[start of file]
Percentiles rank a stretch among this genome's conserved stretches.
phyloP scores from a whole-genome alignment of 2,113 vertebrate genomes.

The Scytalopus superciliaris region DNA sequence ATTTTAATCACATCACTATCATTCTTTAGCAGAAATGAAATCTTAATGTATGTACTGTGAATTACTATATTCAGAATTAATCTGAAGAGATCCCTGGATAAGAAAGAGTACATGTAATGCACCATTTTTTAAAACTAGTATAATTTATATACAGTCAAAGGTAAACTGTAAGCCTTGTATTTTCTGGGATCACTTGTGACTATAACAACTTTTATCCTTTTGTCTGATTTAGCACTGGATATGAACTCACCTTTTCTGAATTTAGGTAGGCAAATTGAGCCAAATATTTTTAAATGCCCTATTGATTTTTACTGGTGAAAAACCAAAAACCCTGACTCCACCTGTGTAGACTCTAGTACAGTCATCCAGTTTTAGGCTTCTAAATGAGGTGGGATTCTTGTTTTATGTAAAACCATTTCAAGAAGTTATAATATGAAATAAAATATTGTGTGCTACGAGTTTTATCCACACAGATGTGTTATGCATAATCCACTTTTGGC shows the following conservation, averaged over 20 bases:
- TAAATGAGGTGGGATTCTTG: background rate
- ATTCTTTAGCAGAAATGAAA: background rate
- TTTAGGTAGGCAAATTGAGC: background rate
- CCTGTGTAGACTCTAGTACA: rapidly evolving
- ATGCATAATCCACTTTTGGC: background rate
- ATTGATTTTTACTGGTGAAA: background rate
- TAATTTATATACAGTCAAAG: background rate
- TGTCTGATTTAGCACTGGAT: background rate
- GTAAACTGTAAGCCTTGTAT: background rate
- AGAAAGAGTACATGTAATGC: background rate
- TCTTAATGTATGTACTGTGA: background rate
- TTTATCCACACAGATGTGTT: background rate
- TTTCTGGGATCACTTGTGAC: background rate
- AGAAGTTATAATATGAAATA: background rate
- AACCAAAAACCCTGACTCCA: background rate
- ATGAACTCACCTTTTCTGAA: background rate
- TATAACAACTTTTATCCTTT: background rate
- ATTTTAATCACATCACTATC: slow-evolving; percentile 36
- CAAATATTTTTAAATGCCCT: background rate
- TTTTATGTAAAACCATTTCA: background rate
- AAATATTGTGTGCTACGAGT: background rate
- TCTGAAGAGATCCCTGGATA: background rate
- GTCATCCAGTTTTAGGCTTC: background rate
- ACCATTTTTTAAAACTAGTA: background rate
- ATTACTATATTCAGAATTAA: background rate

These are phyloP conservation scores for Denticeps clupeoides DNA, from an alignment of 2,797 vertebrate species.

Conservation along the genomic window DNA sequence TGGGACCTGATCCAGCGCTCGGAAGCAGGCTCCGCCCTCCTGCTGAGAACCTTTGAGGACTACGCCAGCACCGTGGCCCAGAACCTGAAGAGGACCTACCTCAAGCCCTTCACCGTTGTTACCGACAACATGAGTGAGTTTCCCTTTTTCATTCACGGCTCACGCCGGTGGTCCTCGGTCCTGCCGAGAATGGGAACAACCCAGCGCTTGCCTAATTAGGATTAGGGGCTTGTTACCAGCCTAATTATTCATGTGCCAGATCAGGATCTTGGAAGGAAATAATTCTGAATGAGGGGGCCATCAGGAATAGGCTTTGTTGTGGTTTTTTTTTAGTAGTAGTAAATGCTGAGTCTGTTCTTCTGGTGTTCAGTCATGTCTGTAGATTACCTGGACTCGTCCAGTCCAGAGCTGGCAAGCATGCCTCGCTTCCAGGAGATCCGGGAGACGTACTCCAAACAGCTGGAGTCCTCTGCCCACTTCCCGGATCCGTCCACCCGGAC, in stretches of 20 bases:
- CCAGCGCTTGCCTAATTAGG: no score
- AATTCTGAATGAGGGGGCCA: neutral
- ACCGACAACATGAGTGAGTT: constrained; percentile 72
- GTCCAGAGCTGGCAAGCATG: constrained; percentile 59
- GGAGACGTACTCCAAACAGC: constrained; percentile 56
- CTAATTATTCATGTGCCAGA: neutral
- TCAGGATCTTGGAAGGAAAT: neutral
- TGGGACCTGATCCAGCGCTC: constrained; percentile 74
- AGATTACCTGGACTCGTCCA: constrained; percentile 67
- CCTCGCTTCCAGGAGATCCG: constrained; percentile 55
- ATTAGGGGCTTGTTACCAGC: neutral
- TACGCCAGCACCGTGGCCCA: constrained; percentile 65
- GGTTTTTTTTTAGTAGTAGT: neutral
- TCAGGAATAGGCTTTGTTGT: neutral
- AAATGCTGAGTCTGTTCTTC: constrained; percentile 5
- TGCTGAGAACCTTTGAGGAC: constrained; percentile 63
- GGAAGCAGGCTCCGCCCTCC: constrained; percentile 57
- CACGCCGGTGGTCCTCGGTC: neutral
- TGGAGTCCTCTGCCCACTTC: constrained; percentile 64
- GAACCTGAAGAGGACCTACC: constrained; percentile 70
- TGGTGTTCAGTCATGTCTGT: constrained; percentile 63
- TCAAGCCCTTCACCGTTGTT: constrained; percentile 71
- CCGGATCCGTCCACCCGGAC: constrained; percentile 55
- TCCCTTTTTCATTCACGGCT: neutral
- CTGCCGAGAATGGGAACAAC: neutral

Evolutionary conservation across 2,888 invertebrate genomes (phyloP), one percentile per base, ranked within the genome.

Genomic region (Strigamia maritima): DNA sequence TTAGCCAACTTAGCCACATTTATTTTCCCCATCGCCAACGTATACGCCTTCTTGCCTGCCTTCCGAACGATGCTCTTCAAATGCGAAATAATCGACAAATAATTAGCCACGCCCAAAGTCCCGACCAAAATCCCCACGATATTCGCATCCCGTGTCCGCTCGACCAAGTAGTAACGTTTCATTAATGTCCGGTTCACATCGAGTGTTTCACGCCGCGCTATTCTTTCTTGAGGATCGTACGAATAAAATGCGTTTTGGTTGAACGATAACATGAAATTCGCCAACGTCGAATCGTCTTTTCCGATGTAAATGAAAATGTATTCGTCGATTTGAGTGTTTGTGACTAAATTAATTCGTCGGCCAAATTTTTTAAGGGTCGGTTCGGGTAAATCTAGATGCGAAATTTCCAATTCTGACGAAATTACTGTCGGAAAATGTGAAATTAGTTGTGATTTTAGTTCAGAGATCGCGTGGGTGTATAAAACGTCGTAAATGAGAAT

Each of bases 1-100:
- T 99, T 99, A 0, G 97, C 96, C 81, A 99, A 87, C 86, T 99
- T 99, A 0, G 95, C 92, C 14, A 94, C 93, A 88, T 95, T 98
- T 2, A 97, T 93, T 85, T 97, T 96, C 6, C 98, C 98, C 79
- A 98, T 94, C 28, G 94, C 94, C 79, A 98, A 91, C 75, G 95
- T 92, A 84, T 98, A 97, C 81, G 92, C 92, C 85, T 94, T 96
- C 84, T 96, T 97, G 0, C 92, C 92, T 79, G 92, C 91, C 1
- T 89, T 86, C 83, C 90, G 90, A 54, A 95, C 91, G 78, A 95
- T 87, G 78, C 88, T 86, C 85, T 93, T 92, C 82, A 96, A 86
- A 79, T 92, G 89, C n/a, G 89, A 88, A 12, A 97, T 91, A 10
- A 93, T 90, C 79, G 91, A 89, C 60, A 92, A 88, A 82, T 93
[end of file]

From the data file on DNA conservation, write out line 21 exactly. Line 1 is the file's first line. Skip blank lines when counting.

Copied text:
- ATTTTAATCACATCACTATC: slow-evolving; percentile 36